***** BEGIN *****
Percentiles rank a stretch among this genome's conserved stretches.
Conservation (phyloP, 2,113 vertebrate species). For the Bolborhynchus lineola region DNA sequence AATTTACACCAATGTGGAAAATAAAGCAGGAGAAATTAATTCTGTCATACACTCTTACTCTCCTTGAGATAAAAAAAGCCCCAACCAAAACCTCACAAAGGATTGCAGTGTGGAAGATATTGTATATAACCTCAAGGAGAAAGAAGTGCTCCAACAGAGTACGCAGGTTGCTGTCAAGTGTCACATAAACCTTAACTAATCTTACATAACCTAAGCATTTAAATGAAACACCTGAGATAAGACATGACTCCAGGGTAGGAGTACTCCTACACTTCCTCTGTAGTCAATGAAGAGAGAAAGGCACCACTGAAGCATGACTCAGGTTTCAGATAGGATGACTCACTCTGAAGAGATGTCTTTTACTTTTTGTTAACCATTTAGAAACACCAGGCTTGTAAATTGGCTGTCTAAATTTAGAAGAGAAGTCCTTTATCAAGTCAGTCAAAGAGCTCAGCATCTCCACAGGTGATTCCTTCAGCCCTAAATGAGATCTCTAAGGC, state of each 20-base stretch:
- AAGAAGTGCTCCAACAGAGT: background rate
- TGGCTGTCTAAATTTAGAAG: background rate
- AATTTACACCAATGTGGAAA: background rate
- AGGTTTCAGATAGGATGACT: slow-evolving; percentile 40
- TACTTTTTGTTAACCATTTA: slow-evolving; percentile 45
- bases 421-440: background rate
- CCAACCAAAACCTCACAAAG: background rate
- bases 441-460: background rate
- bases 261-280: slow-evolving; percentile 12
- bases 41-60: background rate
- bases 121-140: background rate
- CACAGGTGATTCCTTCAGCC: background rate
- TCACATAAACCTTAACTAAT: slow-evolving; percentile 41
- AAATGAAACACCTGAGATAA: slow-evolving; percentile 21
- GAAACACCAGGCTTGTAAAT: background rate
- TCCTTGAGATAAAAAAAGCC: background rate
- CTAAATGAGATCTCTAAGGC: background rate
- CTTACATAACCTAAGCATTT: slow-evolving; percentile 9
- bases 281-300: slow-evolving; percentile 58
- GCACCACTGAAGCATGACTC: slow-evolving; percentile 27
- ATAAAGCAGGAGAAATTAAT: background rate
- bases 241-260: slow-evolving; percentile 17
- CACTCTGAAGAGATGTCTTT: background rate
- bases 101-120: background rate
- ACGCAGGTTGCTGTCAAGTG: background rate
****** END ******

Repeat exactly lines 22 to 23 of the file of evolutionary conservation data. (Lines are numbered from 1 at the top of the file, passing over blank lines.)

- GCACCACTGAAGCATGACTC: slow-evolving; percentile 27
- ATAAAGCAGGAGAAATTAAT: background rate